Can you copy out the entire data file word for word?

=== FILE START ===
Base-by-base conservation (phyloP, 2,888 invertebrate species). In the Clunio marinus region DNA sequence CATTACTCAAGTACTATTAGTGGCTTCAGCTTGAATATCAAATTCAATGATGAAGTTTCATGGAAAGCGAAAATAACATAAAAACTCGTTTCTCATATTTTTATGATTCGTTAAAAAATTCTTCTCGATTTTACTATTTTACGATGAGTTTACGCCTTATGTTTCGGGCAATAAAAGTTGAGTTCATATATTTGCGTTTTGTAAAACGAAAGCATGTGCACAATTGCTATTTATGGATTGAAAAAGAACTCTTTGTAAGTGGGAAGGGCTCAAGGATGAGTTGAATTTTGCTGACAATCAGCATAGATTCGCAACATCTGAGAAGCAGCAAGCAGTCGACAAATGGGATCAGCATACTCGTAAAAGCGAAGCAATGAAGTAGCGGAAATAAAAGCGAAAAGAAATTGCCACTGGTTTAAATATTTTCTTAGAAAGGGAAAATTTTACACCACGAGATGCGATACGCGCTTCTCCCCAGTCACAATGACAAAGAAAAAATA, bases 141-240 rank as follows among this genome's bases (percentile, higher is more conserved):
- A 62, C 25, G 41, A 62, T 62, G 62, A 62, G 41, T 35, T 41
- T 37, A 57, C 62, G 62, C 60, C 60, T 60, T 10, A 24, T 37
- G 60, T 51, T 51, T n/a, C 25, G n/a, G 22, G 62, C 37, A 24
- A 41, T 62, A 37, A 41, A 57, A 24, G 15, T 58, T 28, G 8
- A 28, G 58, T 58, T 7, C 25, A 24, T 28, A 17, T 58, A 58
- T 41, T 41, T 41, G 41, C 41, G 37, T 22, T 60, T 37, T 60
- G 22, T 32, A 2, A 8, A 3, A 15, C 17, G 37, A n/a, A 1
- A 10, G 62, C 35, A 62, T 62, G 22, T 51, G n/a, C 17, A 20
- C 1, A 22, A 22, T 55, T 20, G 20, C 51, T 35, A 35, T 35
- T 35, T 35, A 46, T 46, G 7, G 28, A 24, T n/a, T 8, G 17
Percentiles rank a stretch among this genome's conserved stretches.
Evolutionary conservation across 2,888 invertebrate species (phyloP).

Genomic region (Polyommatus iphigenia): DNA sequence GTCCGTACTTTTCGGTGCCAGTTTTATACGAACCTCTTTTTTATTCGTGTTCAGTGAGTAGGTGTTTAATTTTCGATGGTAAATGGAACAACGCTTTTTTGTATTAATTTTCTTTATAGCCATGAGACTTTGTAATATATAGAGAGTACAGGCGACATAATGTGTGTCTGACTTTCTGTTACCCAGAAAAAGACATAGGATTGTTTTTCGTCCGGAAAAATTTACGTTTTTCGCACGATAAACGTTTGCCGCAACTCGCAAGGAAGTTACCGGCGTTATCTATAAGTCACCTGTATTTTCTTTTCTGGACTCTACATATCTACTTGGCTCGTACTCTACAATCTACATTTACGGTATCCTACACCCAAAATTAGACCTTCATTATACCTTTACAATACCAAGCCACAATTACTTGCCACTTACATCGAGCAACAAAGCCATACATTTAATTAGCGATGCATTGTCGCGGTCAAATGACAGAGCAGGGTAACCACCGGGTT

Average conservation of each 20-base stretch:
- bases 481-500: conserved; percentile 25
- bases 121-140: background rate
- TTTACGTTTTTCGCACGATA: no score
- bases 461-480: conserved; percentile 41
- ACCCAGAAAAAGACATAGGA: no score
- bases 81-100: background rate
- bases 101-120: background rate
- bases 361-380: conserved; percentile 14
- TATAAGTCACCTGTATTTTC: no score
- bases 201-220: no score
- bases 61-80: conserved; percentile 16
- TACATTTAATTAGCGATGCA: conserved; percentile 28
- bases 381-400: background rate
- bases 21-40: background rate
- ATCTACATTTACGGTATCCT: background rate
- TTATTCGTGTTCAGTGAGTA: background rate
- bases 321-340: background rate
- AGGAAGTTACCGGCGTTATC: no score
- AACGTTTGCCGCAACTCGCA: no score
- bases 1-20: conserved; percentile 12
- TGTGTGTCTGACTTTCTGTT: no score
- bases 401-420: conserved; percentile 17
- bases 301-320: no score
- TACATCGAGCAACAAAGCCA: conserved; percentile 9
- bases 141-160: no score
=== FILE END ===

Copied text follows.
Base-by-base conservation (phyloP, 2,888 invertebrate species). In the Clunio marinus region DNA sequence CATTACTCAAGTACTATTAGTGGCTTCAGCTTGAATATCAAATTCAATGATGAAGTTTCATGGAAAGCGAAAATAACATAAAAACTCGTTTCTCATATTTTTATGATTCGTTAAAAAATTCTTCTCGATTTTACTATTTTACGATGAGTTTACGCCTTATGTTTCGGGCAATAAAAGTTGAGTTCATATATTTGCGTTTTGTAAAACGAAAGCATGTGCACAATTGCTATTTATGGATTGAAAAAGAACTCTTTGTAAGTGGGAAGGGCTCAAGGATGAGTTGAATTTTGCTGACAATCAGCATAGATTCGCAACATCTGAGAAGCAGCAAGCAGTCGACAAATGGGATCAGCATACTCGTAAAAGCGAAGCAATGAAGTAGCGGAAATAAAAGCGAAAAGAAATTGCCACTGGTTTAAATATTTTCTTAGAAAGGGAAAATTTTACACCACGAGATGCGATACGCGCTTCTCCCCAGTCACAATGACAAAGAAAAAATA, bases 141-240 rank as follows among this genome's bases (percentile, higher is more conserved):
- A 62, C 25, G 41, A 62, T 62, G 62, A 62, G 41, T 35, T 41
- T 37, A 57, C 62, G 62, C 60, C 60, T 60, T 10, A 24, T 37
- G 60, T 51, T 51, T n/a, C 25, G n/a, G 22, G 62, C 37, A 24
- A 41, T 62, A 37, A 41, A 57, A 24, G 15, T 58, T 28, G 8
- A 28, G 58, T 58, T 7, C 25, A 24, T 28, A 17, T 58, A 58
- T 41, T 41, T 41, G 41, C 41, G 37, T 22, T 60, T 37, T 60
- G 22, T 32, A 2, A 8, A 3, A 15, C 17, G 37, A n/a, A 1
- A 10, G 62, C 35, A 62, T 62, G 22, T 51, G n/a, C 17, A 20
- C 1, A 22, A 22, T 55, T 20, G 20, C 51, T 35, A 35, T 35
- T 35, T 35, A 46, T 46, G 7, G 28, A 24, T n/a, T 8, G 17
Percentiles rank a stretch among this genome's conserved stretches.
Evolutionary conservation across 2,888 invertebrate species (phyloP).

Genomic region (Polyommatus iphigenia): DNA sequence GTCCGTACTTTTCGGTGCCAGTTTTATACGAACCTCTTTTTTATTCGTGTTCAGTGAGTAGGTGTTTAATTTTCGATGGTAAATGGAACAACGCTTTTTTGTATTAATTTTCTTTATAGCCATGAGACTTTGTAATATATAGAGAGTACAGGCGACATAATGTGTGTCTGACTTTCTGTTACCCAGAAAAAGACATAGGATTGTTTTTCGTCCGGAAAAATTTACGTTTTTCGCACGATAAACGTTTGCCGCAACTCGCAAGGAAGTTACCGGCGTTATCTATAAGTCACCTGTATTTTCTTTTCTGGACTCTACATATCTACTTGGCTCGTACTCTACAATCTACATTTACGGTATCCTACACCCAAAATTAGACCTTCATTATACCTTTACAATACCAAGCCACAATTACTTGCCACTTACATCGAGCAACAAAGCCATACATTTAATTAGCGATGCATTGTCGCGGTCAAATGACAGAGCAGGGTAACCACCGGGTT

Average conservation of each 20-base stretch:
- bases 481-500: conserved; percentile 25
- bases 121-140: background rate
- TTTACGTTTTTCGCACGATA: no score
- bases 461-480: conserved; percentile 41
- ACCCAGAAAAAGACATAGGA: no score
- bases 81-100: background rate
- bases 101-120: background rate
- bases 361-380: conserved; percentile 14
- TATAAGTCACCTGTATTTTC: no score
- bases 201-220: no score
- bases 61-80: conserved; percentile 16
- TACATTTAATTAGCGATGCA: conserved; percentile 28
- bases 381-400: background rate
- bases 21-40: background rate
- ATCTACATTTACGGTATCCT: background rate
- TTATTCGTGTTCAGTGAGTA: background rate
- bases 321-340: background rate
- AGGAAGTTACCGGCGTTATC: no score
- AACGTTTGCCGCAACTCGCA: no score
- bases 1-20: conserved; percentile 12
- TGTGTGTCTGACTTTCTGTT: no score
- bases 401-420: conserved; percentile 17
- bases 301-320: no score
- TACATCGAGCAACAAAGCCA: conserved; percentile 9
- bases 141-160: no score